Family Farmers: The Youngs Family
On Hegeman’s Lane in Old Brookville stands Youngs Farm, founded in 1893 by John H. Youngs, the great-grandson of Thomas Youngs who ran an apple orchard in nearby Oyster Bay. The 1893 Youngs Farm, which has been cited as a “Century Farm” grew bibb lettuce, potatoes and sweet corn and raised cows, chickens and pigs. These crops were the main staples of the operation until the 1950s. However, Arthur Youngs, says his son John “was very conscious of new ideas. And I must credit without reservation Cornell Cooperative Extension Service because they have helped us immeasurably.” After World War II supermarkets began to open on Long Island and many residents started shopping in them. “Fortunately there is a segment of the population that has tasted freshness and knows what it is. All of our product is picked fresh the same morning.”
In order to retain their customers the Youngs and other farmers opened farm stands so that residents could buy fresh produce including sweet corn, strawberries, tomatoes and various kinds of lettuce. As John Youngs recalled “around 1960 my two young daughters [Jo-Hanna and Paula] got the idea of selling sweet corn along the highway and it did very well. It finally got through to me ‘why am I hauling all this stuff to the New York market when they come right to my door and buy it?'” A few years later the Youngs farmstand encompassed a large shed that was enlarged and increased. Today the Youngs grow tomatoes, peaches and berries, bake pies and muffins and sell items such as pasta, cheese and other foods. The farm is run by Jo-Hanna Youngs and her sister Paula Youngs Weir.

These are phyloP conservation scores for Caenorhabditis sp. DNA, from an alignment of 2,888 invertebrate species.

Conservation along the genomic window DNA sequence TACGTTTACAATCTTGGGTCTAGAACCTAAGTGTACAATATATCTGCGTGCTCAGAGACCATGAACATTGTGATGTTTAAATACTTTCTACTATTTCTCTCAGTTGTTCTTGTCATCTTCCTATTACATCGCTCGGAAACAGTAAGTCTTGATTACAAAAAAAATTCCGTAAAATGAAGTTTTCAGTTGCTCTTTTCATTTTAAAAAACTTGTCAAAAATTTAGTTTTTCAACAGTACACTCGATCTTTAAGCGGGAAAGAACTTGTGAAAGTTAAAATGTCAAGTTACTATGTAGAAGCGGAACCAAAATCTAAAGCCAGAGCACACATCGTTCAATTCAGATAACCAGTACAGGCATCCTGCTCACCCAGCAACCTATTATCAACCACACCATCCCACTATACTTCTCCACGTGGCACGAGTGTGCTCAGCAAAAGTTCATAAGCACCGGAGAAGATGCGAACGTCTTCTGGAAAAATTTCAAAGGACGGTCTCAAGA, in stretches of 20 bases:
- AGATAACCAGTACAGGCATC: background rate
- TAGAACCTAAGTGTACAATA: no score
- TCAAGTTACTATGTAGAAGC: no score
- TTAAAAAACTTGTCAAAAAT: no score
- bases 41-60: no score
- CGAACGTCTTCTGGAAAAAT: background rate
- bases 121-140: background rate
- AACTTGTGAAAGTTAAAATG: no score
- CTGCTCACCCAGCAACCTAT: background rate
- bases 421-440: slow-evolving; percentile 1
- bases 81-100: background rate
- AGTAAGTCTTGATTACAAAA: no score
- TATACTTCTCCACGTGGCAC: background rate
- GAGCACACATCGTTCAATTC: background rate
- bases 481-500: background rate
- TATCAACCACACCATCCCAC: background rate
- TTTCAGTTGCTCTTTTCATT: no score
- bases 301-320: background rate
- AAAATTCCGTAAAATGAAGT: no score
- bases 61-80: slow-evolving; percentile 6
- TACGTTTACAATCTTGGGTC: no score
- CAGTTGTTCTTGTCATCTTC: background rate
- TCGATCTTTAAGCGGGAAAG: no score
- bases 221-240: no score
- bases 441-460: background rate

The Youngs farmlands once included sections of Planting Fields State Park and additional acres in Old Brookville. The family had to sell a portion of their 100-acre farm in 1980, in order to settle an estate. Unlike other farmers from the once thriving agricultural community, they sold their land to Banfi vineyards so that the land would remain in agricultural use. Paula and Jo-Hanna Youngs Gooth are also strong preservationists, as was their father John.
Their commitment to heritage and preservation includes and extends beyond the farm. Jo-Hanna Youngs restored the family homestead, an expensive effort that has made her father proud. “You could have built a new house cheaper but it wouldn’t be good for the heritage here.” In 1995 they restored their barn for both practical needs and to satisfy their late grandfather’s wishes. John Youngs died in 2000. He served as President of the Agricultural Society of Queens, Nassau and Suffolk Counties, as a member of the community’s Zoning Commission and as President of Nassau County’s Cornell Cooperative Extension Service. Jo-Hanna Youngs was secretary of the Agricultural Society of Queens, Nassau and Suffolk Counties and Paula Youngs Weir is active in local historical groups, serving on the boards of Raynham Hall, and Preservation Long Island.